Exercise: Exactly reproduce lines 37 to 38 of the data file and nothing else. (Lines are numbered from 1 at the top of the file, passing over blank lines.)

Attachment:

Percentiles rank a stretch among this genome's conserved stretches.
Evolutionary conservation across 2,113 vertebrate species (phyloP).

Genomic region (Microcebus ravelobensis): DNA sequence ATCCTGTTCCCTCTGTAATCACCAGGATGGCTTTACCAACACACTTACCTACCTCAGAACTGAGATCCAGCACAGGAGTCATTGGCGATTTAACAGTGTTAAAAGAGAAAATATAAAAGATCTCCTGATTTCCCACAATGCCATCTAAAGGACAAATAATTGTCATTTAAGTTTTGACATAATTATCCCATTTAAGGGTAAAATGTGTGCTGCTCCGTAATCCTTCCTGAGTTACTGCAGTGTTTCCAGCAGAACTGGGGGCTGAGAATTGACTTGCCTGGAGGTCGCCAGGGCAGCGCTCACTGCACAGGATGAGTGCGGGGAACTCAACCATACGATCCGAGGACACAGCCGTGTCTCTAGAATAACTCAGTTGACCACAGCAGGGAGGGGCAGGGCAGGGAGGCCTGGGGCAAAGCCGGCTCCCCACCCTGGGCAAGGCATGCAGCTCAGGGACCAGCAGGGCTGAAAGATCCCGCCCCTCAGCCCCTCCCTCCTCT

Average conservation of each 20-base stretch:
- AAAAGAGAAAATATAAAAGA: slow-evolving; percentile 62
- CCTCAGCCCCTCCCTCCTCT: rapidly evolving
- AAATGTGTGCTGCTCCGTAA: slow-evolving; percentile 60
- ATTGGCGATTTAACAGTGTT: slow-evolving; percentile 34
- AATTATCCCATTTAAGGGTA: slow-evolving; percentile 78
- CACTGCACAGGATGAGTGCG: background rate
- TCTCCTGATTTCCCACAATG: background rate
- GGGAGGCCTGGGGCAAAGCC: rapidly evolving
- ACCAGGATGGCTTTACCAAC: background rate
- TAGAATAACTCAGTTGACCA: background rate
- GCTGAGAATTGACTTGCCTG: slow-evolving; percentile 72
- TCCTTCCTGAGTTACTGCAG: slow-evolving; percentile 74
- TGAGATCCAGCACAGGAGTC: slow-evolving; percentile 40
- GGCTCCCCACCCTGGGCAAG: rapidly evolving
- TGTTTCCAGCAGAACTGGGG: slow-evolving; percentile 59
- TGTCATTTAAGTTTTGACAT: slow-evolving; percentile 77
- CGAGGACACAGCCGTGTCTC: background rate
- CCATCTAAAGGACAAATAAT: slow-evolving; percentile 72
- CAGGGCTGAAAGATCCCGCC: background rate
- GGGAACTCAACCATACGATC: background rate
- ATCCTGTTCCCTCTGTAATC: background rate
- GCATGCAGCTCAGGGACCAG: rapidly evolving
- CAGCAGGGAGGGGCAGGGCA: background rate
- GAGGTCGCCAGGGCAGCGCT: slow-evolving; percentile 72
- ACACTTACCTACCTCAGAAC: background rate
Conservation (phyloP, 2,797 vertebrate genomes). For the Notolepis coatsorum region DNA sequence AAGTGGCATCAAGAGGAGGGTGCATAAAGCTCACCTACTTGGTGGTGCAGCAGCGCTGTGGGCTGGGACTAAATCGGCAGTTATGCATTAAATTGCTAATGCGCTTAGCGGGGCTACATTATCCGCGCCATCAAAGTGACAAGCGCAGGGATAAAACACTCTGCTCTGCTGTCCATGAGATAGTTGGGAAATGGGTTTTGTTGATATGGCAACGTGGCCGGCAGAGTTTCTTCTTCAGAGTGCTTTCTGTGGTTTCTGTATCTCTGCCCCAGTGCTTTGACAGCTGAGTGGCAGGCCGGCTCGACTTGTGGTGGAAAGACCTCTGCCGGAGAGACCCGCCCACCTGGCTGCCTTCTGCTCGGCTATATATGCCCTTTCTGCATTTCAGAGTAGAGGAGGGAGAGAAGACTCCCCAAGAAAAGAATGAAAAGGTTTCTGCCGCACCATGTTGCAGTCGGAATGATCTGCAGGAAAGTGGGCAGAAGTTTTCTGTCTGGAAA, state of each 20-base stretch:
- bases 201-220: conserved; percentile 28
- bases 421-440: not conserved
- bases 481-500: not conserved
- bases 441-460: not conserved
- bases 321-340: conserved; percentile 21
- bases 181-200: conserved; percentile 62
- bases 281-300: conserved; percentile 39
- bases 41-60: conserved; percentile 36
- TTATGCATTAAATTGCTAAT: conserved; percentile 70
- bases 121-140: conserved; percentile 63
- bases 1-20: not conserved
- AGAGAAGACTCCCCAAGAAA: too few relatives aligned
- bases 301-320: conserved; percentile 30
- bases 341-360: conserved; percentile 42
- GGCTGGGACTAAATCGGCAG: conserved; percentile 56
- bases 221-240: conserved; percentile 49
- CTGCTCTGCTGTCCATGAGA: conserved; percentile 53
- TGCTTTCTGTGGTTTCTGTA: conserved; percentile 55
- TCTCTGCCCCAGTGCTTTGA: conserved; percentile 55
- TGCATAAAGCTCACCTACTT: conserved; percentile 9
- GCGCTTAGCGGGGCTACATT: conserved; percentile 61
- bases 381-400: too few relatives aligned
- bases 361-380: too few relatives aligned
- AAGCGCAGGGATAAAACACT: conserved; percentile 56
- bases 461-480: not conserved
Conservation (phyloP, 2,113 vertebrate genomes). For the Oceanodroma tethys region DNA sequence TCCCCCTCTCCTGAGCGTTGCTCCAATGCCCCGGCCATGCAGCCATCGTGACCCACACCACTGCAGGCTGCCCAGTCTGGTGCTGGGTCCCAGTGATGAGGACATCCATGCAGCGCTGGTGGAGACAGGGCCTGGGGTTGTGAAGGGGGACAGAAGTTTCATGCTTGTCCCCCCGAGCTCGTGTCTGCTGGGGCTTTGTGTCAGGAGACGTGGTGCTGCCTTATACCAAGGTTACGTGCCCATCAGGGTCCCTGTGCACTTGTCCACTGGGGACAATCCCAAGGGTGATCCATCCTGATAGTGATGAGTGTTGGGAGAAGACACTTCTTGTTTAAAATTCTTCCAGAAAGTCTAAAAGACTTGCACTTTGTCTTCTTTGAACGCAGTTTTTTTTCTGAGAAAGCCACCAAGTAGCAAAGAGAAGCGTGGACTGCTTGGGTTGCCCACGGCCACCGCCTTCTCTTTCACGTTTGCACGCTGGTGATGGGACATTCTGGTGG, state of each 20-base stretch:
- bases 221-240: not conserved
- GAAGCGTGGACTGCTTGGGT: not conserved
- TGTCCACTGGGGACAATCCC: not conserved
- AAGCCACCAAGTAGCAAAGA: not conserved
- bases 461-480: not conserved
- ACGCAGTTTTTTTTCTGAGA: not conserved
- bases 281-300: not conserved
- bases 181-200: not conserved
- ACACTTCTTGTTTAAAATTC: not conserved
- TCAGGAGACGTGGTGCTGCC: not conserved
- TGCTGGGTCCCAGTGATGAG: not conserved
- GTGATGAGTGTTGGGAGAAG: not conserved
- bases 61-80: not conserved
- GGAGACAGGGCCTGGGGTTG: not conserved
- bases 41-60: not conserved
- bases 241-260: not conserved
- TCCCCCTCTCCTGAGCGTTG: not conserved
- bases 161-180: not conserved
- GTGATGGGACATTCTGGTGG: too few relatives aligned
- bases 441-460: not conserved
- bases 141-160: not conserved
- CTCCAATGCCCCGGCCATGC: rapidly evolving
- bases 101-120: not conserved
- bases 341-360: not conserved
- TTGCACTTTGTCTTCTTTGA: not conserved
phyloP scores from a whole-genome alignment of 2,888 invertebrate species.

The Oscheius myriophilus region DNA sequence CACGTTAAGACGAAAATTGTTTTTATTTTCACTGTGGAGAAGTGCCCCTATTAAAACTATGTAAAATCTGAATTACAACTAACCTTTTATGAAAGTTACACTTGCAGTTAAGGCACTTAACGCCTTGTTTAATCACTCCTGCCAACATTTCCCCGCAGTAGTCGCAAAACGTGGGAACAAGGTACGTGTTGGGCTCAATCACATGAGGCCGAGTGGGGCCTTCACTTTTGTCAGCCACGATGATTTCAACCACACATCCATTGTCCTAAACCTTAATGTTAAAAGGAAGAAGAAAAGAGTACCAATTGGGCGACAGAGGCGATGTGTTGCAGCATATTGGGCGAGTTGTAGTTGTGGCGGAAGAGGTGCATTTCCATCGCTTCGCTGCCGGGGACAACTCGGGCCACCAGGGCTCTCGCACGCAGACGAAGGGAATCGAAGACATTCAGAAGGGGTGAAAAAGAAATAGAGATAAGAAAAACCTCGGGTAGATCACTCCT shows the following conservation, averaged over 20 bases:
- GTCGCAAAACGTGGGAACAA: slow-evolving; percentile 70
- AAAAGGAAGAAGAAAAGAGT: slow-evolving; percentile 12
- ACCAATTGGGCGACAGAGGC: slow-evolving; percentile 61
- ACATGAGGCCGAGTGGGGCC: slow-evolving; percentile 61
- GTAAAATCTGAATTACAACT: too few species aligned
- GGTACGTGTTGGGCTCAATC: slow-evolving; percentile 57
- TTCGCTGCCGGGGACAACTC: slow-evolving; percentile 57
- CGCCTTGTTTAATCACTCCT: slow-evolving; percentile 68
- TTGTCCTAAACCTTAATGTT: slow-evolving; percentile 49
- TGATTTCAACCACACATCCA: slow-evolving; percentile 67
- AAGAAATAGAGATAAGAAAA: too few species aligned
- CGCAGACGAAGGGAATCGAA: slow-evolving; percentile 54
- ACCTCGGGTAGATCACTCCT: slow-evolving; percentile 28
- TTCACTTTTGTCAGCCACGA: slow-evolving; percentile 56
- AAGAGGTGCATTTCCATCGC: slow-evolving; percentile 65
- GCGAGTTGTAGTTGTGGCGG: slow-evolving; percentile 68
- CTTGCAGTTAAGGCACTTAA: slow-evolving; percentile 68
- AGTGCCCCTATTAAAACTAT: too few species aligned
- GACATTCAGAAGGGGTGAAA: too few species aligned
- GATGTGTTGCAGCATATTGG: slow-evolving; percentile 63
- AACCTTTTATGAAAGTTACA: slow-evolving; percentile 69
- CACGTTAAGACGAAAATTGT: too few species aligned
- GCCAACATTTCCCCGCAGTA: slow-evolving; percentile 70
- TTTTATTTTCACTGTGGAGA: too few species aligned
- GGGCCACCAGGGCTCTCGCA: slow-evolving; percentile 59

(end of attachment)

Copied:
- bases 281-300: conserved; percentile 39
- bases 41-60: conserved; percentile 36